How to Find Government Information for Other Provinces
To find government information on other Canadian provinces and territories, your best bet is to consult a library guide at a major university in that province. Other good sources are the Legislative Library for each province.
Online Provincial Government Information
Government information is increasingly online and increasingly only available online.
There are several strategies that can be used to locate online government information.
Each department within the government will usually have its own web page and search box.
Many jurisdictions have a Queen's Printer or official publications site which can be a source for finding specific government publications. It is frequently the case, however, that many official publications and reports are not published and/or distributed by the Queen's Printer or equivalent. For those other publications, it is most effective to search the issuing department's web site.
Tip: Be wary about searching too narrowly too soon. Sometime searching the government's general search box reveals that more than one department has an interest in a particular topic.
APLIC, the Association of Parliamentary Libraries in Canada, has developed a test web portal which contains links to many online government publications from the provinces and territories. This portal is a beta project and may evolve as it is tested and developed.
Digitized Older Government Publications
There is a lot of activity in the retroactive digitization of older Canadian official publications. New or expanded sites appear frequently. It is a challenge to keep up with them and even more so because the group doing the digitization might be the Legislative Assembly or the government itself, a university library or a consortium of university libraries, archives or other research groups.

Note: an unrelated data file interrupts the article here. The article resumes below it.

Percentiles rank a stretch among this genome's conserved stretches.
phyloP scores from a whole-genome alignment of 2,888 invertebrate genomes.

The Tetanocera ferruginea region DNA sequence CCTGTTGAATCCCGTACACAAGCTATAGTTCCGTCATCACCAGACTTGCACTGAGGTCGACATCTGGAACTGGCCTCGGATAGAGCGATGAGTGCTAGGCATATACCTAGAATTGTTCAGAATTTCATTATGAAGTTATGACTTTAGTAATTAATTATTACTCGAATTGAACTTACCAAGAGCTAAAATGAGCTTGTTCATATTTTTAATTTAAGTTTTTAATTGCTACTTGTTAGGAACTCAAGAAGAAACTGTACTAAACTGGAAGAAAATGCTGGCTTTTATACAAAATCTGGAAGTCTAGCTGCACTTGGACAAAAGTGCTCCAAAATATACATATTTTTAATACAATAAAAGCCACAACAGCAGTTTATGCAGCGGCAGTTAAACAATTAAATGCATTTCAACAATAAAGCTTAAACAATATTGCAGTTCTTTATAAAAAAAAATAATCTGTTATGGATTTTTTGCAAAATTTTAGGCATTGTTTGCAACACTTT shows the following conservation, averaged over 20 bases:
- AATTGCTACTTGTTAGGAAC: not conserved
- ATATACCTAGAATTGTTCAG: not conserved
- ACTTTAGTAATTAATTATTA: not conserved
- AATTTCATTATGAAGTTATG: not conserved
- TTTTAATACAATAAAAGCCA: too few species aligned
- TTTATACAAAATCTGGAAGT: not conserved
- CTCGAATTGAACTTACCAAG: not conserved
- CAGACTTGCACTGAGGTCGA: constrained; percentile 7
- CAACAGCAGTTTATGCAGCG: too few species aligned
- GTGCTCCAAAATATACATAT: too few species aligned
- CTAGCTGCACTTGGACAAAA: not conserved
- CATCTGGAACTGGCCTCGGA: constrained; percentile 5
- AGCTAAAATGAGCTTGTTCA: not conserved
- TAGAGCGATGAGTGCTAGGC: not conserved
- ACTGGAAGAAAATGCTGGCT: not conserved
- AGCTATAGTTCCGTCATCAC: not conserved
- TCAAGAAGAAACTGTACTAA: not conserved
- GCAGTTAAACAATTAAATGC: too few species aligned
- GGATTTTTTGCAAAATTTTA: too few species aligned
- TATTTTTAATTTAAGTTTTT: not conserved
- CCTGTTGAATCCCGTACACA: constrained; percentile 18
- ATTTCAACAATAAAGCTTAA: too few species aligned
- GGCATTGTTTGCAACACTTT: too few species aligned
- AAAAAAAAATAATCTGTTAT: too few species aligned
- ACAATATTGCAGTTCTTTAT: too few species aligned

Older legislative materials such as debates and journals and older statutes and government gazettes are common digitization projects because of their historical importance.
A service providing unified full-text search and access to three major collections of digitized Canadian documentary heritage: the Monographs collection, spanning three and a half centuries of Canadian documentary history and holds rich primary materials exploring a wide range of subjects and disciplines, the Serials collection includes a wide range of dailies, weeklies, specialized journals and mass-market magazines, as well as city directories and annual reports from churches, schools, and corporations and specialized publications include trade or industry journals as well as many mens, womens, students and childrens popular magazines, and the Government Publications collection includes over 1.7 million pages of historical pre-1920 colonial, provincial and federal government documents.
License Information: This license was negotiated by the Canadian Research Knowledge Network (CRKN). There are no restrictions to the number of simultaneous users. Access is restricted to current students, faculty, and staff of the University of Saskatchewan, alumni patrons, and to "walk-in" users of the University of Saskatchewan Library for educational, research, and non-commercial personal use. It is accessible in the library, on campus, and remotely. Systematic copying or downloading of electronic resource content is not permitted by Canadian and International Copyright law.